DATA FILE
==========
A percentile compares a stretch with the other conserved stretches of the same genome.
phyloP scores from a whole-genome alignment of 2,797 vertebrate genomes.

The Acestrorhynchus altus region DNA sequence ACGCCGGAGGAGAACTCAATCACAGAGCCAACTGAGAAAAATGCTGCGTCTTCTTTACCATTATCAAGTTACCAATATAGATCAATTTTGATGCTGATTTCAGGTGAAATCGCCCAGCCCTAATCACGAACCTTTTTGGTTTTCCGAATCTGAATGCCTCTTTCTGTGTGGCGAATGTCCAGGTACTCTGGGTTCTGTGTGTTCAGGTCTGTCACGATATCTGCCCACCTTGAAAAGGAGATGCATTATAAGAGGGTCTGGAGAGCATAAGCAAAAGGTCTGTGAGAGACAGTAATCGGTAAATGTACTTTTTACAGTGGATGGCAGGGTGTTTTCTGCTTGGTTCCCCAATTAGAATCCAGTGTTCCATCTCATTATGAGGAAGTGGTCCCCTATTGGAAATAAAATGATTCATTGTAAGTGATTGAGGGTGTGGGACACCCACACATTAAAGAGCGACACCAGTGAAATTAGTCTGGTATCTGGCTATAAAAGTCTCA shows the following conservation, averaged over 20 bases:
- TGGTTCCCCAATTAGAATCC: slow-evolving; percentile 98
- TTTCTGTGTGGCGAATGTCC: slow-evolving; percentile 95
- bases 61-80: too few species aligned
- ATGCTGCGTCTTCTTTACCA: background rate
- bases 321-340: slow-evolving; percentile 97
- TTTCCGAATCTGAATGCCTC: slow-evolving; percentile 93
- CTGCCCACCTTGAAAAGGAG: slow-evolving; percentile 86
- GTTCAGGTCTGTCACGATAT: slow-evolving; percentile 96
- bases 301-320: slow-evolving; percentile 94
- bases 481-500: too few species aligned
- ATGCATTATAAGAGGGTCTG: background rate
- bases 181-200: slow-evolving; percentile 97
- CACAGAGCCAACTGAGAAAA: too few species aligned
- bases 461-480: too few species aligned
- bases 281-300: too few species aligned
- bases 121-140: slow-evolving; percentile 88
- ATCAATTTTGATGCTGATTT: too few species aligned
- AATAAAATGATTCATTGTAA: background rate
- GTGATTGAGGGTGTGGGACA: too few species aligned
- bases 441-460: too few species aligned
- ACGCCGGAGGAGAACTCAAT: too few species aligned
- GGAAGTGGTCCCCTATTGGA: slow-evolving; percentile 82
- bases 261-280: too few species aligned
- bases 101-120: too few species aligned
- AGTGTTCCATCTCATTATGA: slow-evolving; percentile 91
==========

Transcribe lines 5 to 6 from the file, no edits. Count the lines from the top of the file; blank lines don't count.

- TTTCTGTGTGGCGAATGTCC: slow-evolving; percentile 95
- bases 61-80: too few species aligned